Searching over 5,500,000 cases.

Buy This Entire Record For $7.95

Official citation and/or docket number and footnotes (if any) for this case available with purchase.

Learn more about what you receive with purchase of this case.

Brambila v. Board of Review

New Jersey Superior Court, Appellate Division

Decided: May 8, 1990.


On appeal from a final decision of the Board of Review, New Jersey Department of Labor and Industry.

Long, Gruccio and Landau. The opinion of the court was delivered by Landau, J.A.D.


[241 NJSuper Page 217] Carolina Brambila and Mario Brambila (claimants) appeal from a final decision of the Board of Review, State of New Jersey Department of Labor (Board) which denied their claims for unemployment benefits. In so ruling, the Board reversed the Appeal Tribunal which had overruled an initial determination of claim invalidity by the local unemployment office deputy. The initial determination was made by checking a box opposite the following explanation: "Wages earned by an individual not authorized to work by the Immigration and Naturalization Service may not be used to establish a valid claim for benefits."

[241 NJSuper Page 218]

Carolina Brambila entered the United States illegally in 1973. She performed agricultural work on a sporadic basis from May 1, 1985 through late 1987. On November 29, 1987 she filed a claim for unemployment benefits. She filed an application for temporary resident status as a Special Agricultural Worker (SAW) with the Immigration and Naturalization Service (INS) on January 26, 1988 and received an employment authorization card on January 29, 1988.

Mario Brambila, a relative of Carolina's,*fn1 entered the United States in June 1985 as an illegal alien. He performed sporadic agricultural work from June 1985 through late 1987. Mario filed an application with the INS for SAW status and received his employment authorization card on October 23, 1987. He filed a claim on January 3, 1988 seeking unemployment benefits.

The Board denied claimants' applications for unemployment benefits based upon interpretation of federal and state statutes and case law. The applicable New Jersey statute, N.J.S.A. 43:21-4(i)(1), reads as follows:

Benefits shall not be paid on the basis of services performed by an alien unless such alien is an individual who was lawfully admitted for permanent residence at the time the services were performed and was lawfully present for the purpose of performing the services or otherwise was permanently residing in the United States under color of law at the time the services were performed (including an alien who is lawfully present in the United States as a result of the application of the provision of section 203(a)(7) or section 212(d)(5) of the Immigration and Nationality Act); provided that any modifications of the provisions of section 3304(a)(14) of the federal Unemployment Tax Act, as provided by Public Law 94-566, which specify other conditions or other effective dates than stated herein for the denial of benefits based on services performed by aliens and which modifications are required to be implemented under State law as a condition for full tax credit against the tax imposed by the federal Unemployment Tax Act, shall be deemed applicable under the provisions of this section. (Footnotes omitted).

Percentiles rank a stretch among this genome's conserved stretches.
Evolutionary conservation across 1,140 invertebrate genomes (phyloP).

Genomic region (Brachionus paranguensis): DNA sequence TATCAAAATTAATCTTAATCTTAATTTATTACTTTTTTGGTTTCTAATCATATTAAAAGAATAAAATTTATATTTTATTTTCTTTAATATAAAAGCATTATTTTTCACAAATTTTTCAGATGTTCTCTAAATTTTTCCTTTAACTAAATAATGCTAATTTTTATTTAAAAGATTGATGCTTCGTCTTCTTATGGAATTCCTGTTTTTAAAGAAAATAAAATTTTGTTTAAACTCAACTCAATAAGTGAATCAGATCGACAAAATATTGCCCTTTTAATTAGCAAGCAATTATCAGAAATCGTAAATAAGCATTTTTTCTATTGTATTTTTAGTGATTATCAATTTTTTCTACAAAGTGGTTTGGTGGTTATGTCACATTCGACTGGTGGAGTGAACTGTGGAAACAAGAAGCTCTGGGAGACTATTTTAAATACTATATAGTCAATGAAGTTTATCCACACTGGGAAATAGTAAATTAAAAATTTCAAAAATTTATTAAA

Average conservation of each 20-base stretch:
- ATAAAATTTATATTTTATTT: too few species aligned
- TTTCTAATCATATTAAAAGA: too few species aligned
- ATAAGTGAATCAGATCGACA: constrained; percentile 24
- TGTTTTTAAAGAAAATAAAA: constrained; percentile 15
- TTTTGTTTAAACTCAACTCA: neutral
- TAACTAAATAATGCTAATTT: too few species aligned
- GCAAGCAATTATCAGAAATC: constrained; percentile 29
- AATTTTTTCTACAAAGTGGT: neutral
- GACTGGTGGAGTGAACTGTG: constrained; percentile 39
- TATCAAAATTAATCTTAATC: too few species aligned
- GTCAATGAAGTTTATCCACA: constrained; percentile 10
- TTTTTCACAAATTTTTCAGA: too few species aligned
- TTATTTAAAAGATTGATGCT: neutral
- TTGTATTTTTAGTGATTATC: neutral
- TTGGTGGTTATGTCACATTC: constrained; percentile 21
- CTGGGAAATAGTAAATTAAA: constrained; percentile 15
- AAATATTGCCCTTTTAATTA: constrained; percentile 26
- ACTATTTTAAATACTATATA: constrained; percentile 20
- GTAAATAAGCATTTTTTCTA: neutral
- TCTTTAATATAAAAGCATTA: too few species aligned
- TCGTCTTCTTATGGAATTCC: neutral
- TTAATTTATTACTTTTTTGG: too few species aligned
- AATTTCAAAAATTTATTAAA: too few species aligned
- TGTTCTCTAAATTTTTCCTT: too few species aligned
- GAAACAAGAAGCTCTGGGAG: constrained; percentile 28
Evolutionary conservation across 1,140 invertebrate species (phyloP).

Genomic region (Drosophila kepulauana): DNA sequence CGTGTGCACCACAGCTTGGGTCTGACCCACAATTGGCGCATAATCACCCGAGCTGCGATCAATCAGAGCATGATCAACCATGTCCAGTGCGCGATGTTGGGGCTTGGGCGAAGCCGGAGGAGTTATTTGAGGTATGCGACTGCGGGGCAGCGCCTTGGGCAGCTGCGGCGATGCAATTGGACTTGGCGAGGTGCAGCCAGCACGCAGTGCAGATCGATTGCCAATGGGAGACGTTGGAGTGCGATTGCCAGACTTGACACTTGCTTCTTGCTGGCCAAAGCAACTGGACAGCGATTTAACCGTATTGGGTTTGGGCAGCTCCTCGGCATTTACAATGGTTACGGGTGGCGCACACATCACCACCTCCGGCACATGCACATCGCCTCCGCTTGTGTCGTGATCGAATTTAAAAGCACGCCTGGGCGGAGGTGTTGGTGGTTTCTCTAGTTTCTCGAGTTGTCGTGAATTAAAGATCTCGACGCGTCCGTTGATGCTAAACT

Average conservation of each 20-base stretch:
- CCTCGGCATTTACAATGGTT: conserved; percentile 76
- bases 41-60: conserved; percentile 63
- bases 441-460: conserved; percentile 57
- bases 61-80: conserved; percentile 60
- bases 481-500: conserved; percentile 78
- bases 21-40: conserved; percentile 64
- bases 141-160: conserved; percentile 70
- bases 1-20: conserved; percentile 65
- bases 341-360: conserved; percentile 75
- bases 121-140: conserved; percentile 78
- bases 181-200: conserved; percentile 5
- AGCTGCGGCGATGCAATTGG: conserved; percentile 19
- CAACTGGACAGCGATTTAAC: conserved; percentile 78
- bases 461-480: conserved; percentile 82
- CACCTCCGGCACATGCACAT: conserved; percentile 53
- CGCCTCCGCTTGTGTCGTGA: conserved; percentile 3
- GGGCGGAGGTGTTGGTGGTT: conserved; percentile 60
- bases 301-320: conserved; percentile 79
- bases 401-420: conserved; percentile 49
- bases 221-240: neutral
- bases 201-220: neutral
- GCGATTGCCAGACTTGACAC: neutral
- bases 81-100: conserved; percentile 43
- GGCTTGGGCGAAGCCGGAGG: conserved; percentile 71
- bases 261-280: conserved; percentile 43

As noted by the Board under this statute, "the eligibility of an alien to receive benefits is directly dependent upon whether the

[241 NJSuper Page 219]

alien is entitled to benefits under the Federal Unemployment Tax Act (FUTA)."

For a state to receive federal tax credits and grants, the state's unemployment benefit program must comply with standards set forth in FUTA. Ibarra v. Texas Employment Comm'n, 823 F.2d 873, 874 (5th Cir.1987). As explained in Ibarra:

Unemployed workers receive compensation through a cooperative federal-state scheme. Wimberly v. Labor & Indus. Relations Comm'n, 479 U.S. 511, 107 S. Ct. 821, 824, 93 L. Ed. 2d 909 (1987). The Federal Unemployment Tax Act (FUTA), 26 U.S.C. §§ 3301-3311, does not mandate state participation; rather, by providing federal grants and tax credits FUTA creates incentives for states to adopt employment security programs that comply with minimum federal standards. New Hampshire Dep't of Employment Sec. v. Marshall, 616 F.2d 240, 241 (1st Cir.), cert. denied, 449 U.S. 806, 101 S. Ct. 53, 66 L. Ed. 2d 10 (1980). Through its tax the scheme derives funds used principally to defray administrative expenses. Through its incentives, the scheme makes it advantageous for states to impose taxes which create funds for compensation payments to employees.

Id. The Board placed great significance on the perceived legislative intent to be consistent with FUTA. (Citing N.J.S.A. 43:21-4(i)(1)).

Claimants argued that they were "permanently residing in the United States under color of law" (PRUCOL) at the time they performed agricultural work, under federal and state statutory interpretation. The Board found that "the fact that an alien claimant has filed an application for work authorization or some other immigrant status does not" confer PRUCOL status. As noted in Esparza v. Valdez, 612 F. Supp. 241, 244 (D.Col.1985), aff'd, 862 F.2d 788 (10th Cir.1988), cert. den., 492 U.S. 905, 109 S. Ct. 3214, 106 L. Ed. 2d 565 (1989), such an interpretation would: